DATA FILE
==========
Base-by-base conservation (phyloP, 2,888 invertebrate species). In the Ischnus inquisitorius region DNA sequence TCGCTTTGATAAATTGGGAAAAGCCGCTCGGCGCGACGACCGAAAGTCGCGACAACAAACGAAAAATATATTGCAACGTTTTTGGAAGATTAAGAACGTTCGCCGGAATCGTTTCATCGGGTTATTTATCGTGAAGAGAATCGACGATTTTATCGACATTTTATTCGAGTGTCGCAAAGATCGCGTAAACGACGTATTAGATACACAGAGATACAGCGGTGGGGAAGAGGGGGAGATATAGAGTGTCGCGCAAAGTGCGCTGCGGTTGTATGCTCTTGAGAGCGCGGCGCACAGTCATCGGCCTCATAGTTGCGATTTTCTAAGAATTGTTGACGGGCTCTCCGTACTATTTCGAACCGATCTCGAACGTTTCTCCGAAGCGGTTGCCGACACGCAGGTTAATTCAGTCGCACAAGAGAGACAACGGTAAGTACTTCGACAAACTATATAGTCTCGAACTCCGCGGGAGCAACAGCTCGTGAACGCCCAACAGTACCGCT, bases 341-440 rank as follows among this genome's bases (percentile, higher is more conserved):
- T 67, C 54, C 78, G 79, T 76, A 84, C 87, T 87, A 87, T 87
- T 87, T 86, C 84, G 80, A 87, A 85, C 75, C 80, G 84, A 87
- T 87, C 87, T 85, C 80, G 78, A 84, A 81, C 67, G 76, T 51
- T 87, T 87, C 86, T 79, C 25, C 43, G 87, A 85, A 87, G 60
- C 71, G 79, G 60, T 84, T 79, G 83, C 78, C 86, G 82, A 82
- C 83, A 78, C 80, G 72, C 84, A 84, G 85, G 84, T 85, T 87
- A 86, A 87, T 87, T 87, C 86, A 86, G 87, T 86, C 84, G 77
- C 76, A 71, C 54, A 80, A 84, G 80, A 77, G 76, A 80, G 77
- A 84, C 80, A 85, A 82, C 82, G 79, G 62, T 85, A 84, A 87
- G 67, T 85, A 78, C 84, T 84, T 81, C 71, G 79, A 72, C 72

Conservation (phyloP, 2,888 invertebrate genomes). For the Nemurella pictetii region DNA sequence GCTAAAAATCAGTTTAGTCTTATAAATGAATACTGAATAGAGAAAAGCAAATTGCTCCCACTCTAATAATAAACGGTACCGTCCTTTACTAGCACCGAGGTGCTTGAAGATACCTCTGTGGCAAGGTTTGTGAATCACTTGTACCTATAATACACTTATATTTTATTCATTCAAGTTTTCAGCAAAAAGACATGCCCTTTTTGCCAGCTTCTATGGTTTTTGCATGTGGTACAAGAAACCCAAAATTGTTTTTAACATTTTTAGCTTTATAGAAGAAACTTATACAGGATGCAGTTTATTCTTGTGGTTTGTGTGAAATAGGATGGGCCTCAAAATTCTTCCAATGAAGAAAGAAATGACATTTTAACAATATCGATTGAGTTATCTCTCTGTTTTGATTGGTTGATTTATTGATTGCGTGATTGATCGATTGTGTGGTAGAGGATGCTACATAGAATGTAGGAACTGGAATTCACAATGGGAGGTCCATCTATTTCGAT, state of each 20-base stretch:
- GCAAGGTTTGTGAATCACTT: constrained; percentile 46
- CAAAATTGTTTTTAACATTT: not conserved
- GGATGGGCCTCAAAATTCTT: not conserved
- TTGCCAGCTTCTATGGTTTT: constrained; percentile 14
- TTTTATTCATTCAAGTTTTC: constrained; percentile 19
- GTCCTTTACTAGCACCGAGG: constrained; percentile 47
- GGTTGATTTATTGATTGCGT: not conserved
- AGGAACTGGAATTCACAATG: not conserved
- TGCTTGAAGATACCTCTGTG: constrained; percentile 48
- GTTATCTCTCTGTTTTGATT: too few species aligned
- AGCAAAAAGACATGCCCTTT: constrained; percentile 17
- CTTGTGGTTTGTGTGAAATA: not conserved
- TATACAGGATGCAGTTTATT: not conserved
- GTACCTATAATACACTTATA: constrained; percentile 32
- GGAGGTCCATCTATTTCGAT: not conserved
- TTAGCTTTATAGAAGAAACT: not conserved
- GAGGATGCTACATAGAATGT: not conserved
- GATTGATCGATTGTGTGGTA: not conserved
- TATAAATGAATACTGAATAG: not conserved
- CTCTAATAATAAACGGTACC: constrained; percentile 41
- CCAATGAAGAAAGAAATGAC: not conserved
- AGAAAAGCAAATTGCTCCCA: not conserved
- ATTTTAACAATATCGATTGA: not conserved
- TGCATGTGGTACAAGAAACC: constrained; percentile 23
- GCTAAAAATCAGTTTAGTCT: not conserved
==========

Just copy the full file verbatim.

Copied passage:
Base-by-base conservation (phyloP, 2,888 invertebrate species). In the Ischnus inquisitorius region DNA sequence TCGCTTTGATAAATTGGGAAAAGCCGCTCGGCGCGACGACCGAAAGTCGCGACAACAAACGAAAAATATATTGCAACGTTTTTGGAAGATTAAGAACGTTCGCCGGAATCGTTTCATCGGGTTATTTATCGTGAAGAGAATCGACGATTTTATCGACATTTTATTCGAGTGTCGCAAAGATCGCGTAAACGACGTATTAGATACACAGAGATACAGCGGTGGGGAAGAGGGGGAGATATAGAGTGTCGCGCAAAGTGCGCTGCGGTTGTATGCTCTTGAGAGCGCGGCGCACAGTCATCGGCCTCATAGTTGCGATTTTCTAAGAATTGTTGACGGGCTCTCCGTACTATTTCGAACCGATCTCGAACGTTTCTCCGAAGCGGTTGCCGACACGCAGGTTAATTCAGTCGCACAAGAGAGACAACGGTAAGTACTTCGACAAACTATATAGTCTCGAACTCCGCGGGAGCAACAGCTCGTGAACGCCCAACAGTACCGCT, bases 341-440 rank as follows among this genome's bases (percentile, higher is more conserved):
- T 67, C 54, C 78, G 79, T 76, A 84, C 87, T 87, A 87, T 87
- T 87, T 86, C 84, G 80, A 87, A 85, C 75, C 80, G 84, A 87
- T 87, C 87, T 85, C 80, G 78, A 84, A 81, C 67, G 76, T 51
- T 87, T 87, C 86, T 79, C 25, C 43, G 87, A 85, A 87, G 60
- C 71, G 79, G 60, T 84, T 79, G 83, C 78, C 86, G 82, A 82
- C 83, A 78, C 80, G 72, C 84, A 84, G 85, G 84, T 85, T 87
- A 86, A 87, T 87, T 87, C 86, A 86, G 87, T 86, C 84, G 77
- C 76, A 71, C 54, A 80, A 84, G 80, A 77, G 76, A 80, G 77
- A 84, C 80, A 85, A 82, C 82, G 79, G 62, T 85, A 84, A 87
- G 67, T 85, A 78, C 84, T 84, T 81, C 71, G 79, A 72, C 72

Conservation (phyloP, 2,888 invertebrate genomes). For the Nemurella pictetii region DNA sequence GCTAAAAATCAGTTTAGTCTTATAAATGAATACTGAATAGAGAAAAGCAAATTGCTCCCACTCTAATAATAAACGGTACCGTCCTTTACTAGCACCGAGGTGCTTGAAGATACCTCTGTGGCAAGGTTTGTGAATCACTTGTACCTATAATACACTTATATTTTATTCATTCAAGTTTTCAGCAAAAAGACATGCCCTTTTTGCCAGCTTCTATGGTTTTTGCATGTGGTACAAGAAACCCAAAATTGTTTTTAACATTTTTAGCTTTATAGAAGAAACTTATACAGGATGCAGTTTATTCTTGTGGTTTGTGTGAAATAGGATGGGCCTCAAAATTCTTCCAATGAAGAAAGAAATGACATTTTAACAATATCGATTGAGTTATCTCTCTGTTTTGATTGGTTGATTTATTGATTGCGTGATTGATCGATTGTGTGGTAGAGGATGCTACATAGAATGTAGGAACTGGAATTCACAATGGGAGGTCCATCTATTTCGAT, state of each 20-base stretch:
- GCAAGGTTTGTGAATCACTT: constrained; percentile 46
- CAAAATTGTTTTTAACATTT: not conserved
- GGATGGGCCTCAAAATTCTT: not conserved
- TTGCCAGCTTCTATGGTTTT: constrained; percentile 14
- TTTTATTCATTCAAGTTTTC: constrained; percentile 19
- GTCCTTTACTAGCACCGAGG: constrained; percentile 47
- GGTTGATTTATTGATTGCGT: not conserved
- AGGAACTGGAATTCACAATG: not conserved
- TGCTTGAAGATACCTCTGTG: constrained; percentile 48
- GTTATCTCTCTGTTTTGATT: too few species aligned
- AGCAAAAAGACATGCCCTTT: constrained; percentile 17
- CTTGTGGTTTGTGTGAAATA: not conserved
- TATACAGGATGCAGTTTATT: not conserved
- GTACCTATAATACACTTATA: constrained; percentile 32
- GGAGGTCCATCTATTTCGAT: not conserved
- TTAGCTTTATAGAAGAAACT: not conserved
- GAGGATGCTACATAGAATGT: not conserved
- GATTGATCGATTGTGTGGTA: not conserved
- TATAAATGAATACTGAATAG: not conserved
- CTCTAATAATAAACGGTACC: constrained; percentile 41
- CCAATGAAGAAAGAAATGAC: not conserved
- AGAAAAGCAAATTGCTCCCA: not conserved
- ATTTTAACAATATCGATTGA: not conserved
- TGCATGTGGTACAAGAAACC: constrained; percentile 23
- GCTAAAAATCAGTTTAGTCT: not conserved